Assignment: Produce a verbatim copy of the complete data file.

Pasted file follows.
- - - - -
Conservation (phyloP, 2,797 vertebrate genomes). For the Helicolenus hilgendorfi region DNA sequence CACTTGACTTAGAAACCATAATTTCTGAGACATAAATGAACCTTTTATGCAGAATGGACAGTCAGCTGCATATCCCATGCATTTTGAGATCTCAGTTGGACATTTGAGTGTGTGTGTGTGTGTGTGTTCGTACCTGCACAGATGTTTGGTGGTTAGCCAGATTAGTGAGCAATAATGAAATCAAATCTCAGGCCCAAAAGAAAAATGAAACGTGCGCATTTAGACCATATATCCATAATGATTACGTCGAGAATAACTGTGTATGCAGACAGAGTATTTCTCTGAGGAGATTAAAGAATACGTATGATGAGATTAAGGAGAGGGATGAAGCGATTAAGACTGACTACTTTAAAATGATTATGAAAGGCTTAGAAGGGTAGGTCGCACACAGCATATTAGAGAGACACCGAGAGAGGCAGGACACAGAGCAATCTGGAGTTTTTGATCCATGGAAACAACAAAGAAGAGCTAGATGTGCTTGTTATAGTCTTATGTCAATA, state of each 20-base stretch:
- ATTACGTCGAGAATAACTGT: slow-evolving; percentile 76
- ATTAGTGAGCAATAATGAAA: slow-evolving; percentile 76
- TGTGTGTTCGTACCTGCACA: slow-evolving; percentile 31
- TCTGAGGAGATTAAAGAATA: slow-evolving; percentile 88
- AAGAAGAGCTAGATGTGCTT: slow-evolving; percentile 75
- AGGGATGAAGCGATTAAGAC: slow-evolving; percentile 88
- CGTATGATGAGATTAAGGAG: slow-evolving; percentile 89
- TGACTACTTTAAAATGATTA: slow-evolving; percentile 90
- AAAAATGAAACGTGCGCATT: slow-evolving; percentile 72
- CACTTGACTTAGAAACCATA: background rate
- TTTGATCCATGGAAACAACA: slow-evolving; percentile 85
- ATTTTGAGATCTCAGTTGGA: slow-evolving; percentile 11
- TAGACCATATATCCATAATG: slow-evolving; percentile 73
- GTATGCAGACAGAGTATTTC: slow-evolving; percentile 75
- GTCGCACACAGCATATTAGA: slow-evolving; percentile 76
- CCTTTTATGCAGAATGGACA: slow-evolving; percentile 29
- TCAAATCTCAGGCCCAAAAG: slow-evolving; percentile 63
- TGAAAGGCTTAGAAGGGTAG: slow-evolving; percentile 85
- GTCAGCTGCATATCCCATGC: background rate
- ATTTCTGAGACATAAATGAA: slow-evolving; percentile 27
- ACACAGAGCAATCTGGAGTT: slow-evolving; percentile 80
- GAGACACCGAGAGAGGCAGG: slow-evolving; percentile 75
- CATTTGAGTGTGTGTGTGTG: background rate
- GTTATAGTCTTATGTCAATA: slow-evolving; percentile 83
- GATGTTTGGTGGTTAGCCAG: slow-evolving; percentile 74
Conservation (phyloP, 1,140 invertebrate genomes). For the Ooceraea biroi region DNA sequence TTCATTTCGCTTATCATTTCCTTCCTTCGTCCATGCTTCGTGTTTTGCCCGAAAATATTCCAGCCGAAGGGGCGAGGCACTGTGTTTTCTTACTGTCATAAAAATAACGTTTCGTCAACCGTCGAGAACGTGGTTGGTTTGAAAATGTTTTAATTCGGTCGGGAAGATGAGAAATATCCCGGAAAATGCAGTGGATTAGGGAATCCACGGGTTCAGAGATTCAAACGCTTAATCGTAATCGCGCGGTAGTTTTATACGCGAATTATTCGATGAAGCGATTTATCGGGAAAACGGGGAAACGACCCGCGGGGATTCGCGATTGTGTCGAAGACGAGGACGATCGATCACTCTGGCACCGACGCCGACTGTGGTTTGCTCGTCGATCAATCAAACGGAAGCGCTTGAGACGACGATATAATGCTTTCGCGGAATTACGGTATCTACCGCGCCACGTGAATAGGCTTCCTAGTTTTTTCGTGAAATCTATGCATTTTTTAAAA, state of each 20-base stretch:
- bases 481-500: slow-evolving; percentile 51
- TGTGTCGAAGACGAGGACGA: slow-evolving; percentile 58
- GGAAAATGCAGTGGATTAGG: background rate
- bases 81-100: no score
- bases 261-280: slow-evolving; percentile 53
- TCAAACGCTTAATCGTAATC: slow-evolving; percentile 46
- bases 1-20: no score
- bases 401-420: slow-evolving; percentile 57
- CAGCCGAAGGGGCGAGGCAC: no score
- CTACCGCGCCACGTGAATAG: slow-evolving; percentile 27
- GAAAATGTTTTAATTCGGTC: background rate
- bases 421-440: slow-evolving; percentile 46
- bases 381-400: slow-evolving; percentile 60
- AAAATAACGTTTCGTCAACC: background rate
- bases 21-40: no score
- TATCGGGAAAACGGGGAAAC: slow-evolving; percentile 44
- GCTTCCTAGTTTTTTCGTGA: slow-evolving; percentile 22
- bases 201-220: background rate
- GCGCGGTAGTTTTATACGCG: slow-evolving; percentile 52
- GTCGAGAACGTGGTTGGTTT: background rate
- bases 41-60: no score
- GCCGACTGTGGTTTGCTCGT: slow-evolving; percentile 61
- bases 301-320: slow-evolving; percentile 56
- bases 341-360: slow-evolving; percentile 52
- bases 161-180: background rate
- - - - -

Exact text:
Conservation (phyloP, 2,797 vertebrate genomes). For the Helicolenus hilgendorfi region DNA sequence CACTTGACTTAGAAACCATAATTTCTGAGACATAAATGAACCTTTTATGCAGAATGGACAGTCAGCTGCATATCCCATGCATTTTGAGATCTCAGTTGGACATTTGAGTGTGTGTGTGTGTGTGTGTTCGTACCTGCACAGATGTTTGGTGGTTAGCCAGATTAGTGAGCAATAATGAAATCAAATCTCAGGCCCAAAAGAAAAATGAAACGTGCGCATTTAGACCATATATCCATAATGATTACGTCGAGAATAACTGTGTATGCAGACAGAGTATTTCTCTGAGGAGATTAAAGAATACGTATGATGAGATTAAGGAGAGGGATGAAGCGATTAAGACTGACTACTTTAAAATGATTATGAAAGGCTTAGAAGGGTAGGTCGCACACAGCATATTAGAGAGACACCGAGAGAGGCAGGACACAGAGCAATCTGGAGTTTTTGATCCATGGAAACAACAAAGAAGAGCTAGATGTGCTTGTTATAGTCTTATGTCAATA, state of each 20-base stretch:
- ATTACGTCGAGAATAACTGT: slow-evolving; percentile 76
- ATTAGTGAGCAATAATGAAA: slow-evolving; percentile 76
- TGTGTGTTCGTACCTGCACA: slow-evolving; percentile 31
- TCTGAGGAGATTAAAGAATA: slow-evolving; percentile 88
- AAGAAGAGCTAGATGTGCTT: slow-evolving; percentile 75
- AGGGATGAAGCGATTAAGAC: slow-evolving; percentile 88
- CGTATGATGAGATTAAGGAG: slow-evolving; percentile 89
- TGACTACTTTAAAATGATTA: slow-evolving; percentile 90
- AAAAATGAAACGTGCGCATT: slow-evolving; percentile 72
- CACTTGACTTAGAAACCATA: background rate
- TTTGATCCATGGAAACAACA: slow-evolving; percentile 85
- ATTTTGAGATCTCAGTTGGA: slow-evolving; percentile 11
- TAGACCATATATCCATAATG: slow-evolving; percentile 73
- GTATGCAGACAGAGTATTTC: slow-evolving; percentile 75
- GTCGCACACAGCATATTAGA: slow-evolving; percentile 76
- CCTTTTATGCAGAATGGACA: slow-evolving; percentile 29
- TCAAATCTCAGGCCCAAAAG: slow-evolving; percentile 63
- TGAAAGGCTTAGAAGGGTAG: slow-evolving; percentile 85
- GTCAGCTGCATATCCCATGC: background rate
- ATTTCTGAGACATAAATGAA: slow-evolving; percentile 27
- ACACAGAGCAATCTGGAGTT: slow-evolving; percentile 80
- GAGACACCGAGAGAGGCAGG: slow-evolving; percentile 75
- CATTTGAGTGTGTGTGTGTG: background rate
- GTTATAGTCTTATGTCAATA: slow-evolving; percentile 83
- GATGTTTGGTGGTTAGCCAG: slow-evolving; percentile 74
Conservation (phyloP, 1,140 invertebrate genomes). For the Ooceraea biroi region DNA sequence TTCATTTCGCTTATCATTTCCTTCCTTCGTCCATGCTTCGTGTTTTGCCCGAAAATATTCCAGCCGAAGGGGCGAGGCACTGTGTTTTCTTACTGTCATAAAAATAACGTTTCGTCAACCGTCGAGAACGTGGTTGGTTTGAAAATGTTTTAATTCGGTCGGGAAGATGAGAAATATCCCGGAAAATGCAGTGGATTAGGGAATCCACGGGTTCAGAGATTCAAACGCTTAATCGTAATCGCGCGGTAGTTTTATACGCGAATTATTCGATGAAGCGATTTATCGGGAAAACGGGGAAACGACCCGCGGGGATTCGCGATTGTGTCGAAGACGAGGACGATCGATCACTCTGGCACCGACGCCGACTGTGGTTTGCTCGTCGATCAATCAAACGGAAGCGCTTGAGACGACGATATAATGCTTTCGCGGAATTACGGTATCTACCGCGCCACGTGAATAGGCTTCCTAGTTTTTTCGTGAAATCTATGCATTTTTTAAAA, state of each 20-base stretch:
- bases 481-500: slow-evolving; percentile 51
- TGTGTCGAAGACGAGGACGA: slow-evolving; percentile 58
- GGAAAATGCAGTGGATTAGG: background rate
- bases 81-100: no score
- bases 261-280: slow-evolving; percentile 53
- TCAAACGCTTAATCGTAATC: slow-evolving; percentile 46
- bases 1-20: no score
- bases 401-420: slow-evolving; percentile 57
- CAGCCGAAGGGGCGAGGCAC: no score
- CTACCGCGCCACGTGAATAG: slow-evolving; percentile 27
- GAAAATGTTTTAATTCGGTC: background rate
- bases 421-440: slow-evolving; percentile 46
- bases 381-400: slow-evolving; percentile 60
- AAAATAACGTTTCGTCAACC: background rate
- bases 21-40: no score
- TATCGGGAAAACGGGGAAAC: slow-evolving; percentile 44
- GCTTCCTAGTTTTTTCGTGA: slow-evolving; percentile 22
- bases 201-220: background rate
- GCGCGGTAGTTTTATACGCG: slow-evolving; percentile 52
- GTCGAGAACGTGGTTGGTTT: background rate
- bases 41-60: no score
- GCCGACTGTGGTTTGCTCGT: slow-evolving; percentile 61
- bases 301-320: slow-evolving; percentile 56
- bases 341-360: slow-evolving; percentile 52
- bases 161-180: background rate